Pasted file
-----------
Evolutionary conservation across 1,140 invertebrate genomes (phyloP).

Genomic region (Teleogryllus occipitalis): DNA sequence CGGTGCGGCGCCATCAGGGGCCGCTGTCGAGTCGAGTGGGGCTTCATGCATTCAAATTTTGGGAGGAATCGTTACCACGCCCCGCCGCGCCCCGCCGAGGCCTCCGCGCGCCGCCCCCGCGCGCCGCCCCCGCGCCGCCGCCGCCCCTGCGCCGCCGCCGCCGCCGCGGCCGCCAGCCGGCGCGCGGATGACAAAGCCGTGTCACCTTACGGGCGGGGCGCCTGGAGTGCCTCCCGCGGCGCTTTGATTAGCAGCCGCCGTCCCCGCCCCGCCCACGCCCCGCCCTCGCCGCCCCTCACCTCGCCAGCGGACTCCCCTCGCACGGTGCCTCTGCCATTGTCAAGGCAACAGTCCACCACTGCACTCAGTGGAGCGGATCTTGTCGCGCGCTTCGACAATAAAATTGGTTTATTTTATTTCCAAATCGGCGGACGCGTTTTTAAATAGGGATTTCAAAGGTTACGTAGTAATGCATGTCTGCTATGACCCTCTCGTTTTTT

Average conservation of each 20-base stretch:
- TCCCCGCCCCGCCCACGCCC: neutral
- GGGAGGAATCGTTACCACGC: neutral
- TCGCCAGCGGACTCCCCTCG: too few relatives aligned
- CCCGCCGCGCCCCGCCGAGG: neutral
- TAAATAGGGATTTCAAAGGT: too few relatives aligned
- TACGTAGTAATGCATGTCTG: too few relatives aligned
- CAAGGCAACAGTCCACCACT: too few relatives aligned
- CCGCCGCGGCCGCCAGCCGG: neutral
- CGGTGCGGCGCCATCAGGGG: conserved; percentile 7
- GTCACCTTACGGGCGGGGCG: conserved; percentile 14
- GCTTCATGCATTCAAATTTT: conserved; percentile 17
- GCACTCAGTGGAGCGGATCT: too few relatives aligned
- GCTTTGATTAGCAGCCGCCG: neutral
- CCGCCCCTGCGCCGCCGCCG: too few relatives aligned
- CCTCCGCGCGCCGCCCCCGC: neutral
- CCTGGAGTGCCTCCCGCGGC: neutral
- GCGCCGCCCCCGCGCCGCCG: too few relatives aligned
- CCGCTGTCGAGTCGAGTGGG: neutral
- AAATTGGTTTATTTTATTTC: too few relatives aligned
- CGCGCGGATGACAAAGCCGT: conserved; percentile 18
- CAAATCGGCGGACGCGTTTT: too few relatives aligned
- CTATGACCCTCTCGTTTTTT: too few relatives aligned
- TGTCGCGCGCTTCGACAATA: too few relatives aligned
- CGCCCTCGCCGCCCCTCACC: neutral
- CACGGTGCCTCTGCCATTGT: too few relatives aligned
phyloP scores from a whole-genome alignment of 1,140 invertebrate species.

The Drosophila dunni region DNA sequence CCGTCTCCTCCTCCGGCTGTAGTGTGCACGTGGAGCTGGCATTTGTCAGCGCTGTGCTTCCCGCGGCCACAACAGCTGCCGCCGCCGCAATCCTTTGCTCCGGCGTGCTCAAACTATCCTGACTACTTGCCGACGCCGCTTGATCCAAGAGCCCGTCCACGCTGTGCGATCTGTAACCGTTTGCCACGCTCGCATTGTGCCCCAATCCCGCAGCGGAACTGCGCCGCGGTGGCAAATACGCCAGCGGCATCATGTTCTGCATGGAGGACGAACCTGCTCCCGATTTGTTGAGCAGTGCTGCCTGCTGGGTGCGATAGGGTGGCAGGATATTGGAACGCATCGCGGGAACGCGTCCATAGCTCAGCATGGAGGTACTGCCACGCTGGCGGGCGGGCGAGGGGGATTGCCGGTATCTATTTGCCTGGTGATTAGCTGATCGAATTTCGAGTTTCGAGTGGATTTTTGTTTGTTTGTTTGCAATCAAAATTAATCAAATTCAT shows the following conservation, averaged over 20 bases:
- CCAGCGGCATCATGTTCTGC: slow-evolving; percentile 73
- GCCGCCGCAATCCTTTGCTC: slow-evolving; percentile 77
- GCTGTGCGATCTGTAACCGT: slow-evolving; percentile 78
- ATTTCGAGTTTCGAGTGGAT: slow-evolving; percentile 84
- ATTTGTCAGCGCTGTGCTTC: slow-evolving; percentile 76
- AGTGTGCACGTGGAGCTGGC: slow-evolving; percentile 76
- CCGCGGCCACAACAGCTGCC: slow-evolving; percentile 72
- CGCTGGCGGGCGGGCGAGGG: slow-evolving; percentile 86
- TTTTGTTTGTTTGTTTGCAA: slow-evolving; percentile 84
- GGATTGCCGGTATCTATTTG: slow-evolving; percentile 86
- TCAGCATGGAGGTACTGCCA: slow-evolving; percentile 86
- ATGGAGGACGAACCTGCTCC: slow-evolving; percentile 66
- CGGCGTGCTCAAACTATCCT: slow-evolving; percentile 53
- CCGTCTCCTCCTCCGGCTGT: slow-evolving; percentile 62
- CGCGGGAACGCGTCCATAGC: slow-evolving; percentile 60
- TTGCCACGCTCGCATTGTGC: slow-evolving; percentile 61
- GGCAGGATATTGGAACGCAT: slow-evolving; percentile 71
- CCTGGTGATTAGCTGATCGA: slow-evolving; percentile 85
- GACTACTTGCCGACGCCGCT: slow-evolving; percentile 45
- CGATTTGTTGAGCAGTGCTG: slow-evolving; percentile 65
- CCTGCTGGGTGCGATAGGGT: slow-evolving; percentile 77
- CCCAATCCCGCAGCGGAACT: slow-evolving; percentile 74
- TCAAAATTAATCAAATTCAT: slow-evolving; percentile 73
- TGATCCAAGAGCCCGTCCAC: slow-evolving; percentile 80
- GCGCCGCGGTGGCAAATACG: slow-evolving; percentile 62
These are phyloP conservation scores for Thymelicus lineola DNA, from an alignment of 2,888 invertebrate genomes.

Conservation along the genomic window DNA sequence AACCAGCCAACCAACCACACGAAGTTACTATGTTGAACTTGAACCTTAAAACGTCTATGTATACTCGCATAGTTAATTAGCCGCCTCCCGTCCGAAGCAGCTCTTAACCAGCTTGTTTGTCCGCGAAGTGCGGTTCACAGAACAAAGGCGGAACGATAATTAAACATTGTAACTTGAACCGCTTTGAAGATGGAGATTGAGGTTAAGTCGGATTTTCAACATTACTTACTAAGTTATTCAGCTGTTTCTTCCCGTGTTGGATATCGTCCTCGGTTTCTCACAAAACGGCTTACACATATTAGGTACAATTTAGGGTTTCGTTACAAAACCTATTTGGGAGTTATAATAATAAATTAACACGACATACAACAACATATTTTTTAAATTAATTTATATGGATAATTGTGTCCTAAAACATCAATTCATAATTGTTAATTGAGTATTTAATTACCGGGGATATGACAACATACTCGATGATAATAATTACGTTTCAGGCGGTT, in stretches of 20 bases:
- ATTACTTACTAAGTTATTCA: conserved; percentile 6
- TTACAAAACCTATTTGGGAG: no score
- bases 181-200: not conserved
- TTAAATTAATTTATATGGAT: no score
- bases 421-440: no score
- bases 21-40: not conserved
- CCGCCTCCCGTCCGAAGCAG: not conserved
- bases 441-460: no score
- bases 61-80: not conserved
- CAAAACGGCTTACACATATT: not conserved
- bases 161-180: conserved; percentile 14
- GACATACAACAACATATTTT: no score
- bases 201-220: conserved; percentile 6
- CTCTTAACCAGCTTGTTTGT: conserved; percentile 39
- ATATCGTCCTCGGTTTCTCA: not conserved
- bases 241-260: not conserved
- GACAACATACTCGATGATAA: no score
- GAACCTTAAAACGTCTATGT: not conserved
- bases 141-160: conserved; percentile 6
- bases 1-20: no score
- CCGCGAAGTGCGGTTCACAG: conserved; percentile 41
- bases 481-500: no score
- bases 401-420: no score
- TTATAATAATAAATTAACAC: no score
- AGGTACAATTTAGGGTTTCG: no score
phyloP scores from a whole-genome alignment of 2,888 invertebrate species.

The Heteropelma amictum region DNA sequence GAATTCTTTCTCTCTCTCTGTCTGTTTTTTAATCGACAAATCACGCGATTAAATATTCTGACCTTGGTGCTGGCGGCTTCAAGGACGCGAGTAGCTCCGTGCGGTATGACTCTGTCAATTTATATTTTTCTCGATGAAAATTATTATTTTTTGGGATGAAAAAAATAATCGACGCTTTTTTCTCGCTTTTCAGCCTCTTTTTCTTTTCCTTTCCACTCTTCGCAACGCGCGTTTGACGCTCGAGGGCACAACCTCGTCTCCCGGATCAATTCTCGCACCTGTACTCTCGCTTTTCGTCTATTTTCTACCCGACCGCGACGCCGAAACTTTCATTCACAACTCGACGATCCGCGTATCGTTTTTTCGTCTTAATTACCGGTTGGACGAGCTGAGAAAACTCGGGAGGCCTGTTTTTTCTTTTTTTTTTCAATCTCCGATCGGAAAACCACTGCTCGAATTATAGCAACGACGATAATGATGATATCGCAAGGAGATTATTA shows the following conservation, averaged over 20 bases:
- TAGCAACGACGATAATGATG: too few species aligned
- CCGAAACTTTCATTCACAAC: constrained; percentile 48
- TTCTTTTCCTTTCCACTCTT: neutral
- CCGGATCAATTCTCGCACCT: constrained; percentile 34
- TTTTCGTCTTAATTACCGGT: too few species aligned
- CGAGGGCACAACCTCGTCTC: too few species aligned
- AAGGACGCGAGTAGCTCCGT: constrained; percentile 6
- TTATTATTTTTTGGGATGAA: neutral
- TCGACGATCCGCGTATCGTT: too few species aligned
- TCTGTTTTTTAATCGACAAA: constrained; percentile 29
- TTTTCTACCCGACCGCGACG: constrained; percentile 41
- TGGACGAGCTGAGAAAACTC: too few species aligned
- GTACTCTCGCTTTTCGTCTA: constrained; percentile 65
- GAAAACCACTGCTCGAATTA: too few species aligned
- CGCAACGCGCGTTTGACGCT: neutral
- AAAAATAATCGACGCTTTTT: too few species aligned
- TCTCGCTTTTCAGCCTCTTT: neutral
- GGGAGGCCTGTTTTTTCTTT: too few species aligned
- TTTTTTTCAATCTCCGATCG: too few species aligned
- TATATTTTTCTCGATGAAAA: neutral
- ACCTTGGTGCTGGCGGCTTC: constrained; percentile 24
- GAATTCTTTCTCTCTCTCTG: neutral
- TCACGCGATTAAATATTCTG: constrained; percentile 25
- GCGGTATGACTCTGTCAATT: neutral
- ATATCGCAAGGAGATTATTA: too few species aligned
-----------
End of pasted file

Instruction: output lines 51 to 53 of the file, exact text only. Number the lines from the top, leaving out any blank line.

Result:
- CCTGCTGGGTGCGATAGGGT: slow-evolving; percentile 77
- CCCAATCCCGCAGCGGAACT: slow-evolving; percentile 74
- TCAAAATTAATCAAATTCAT: slow-evolving; percentile 73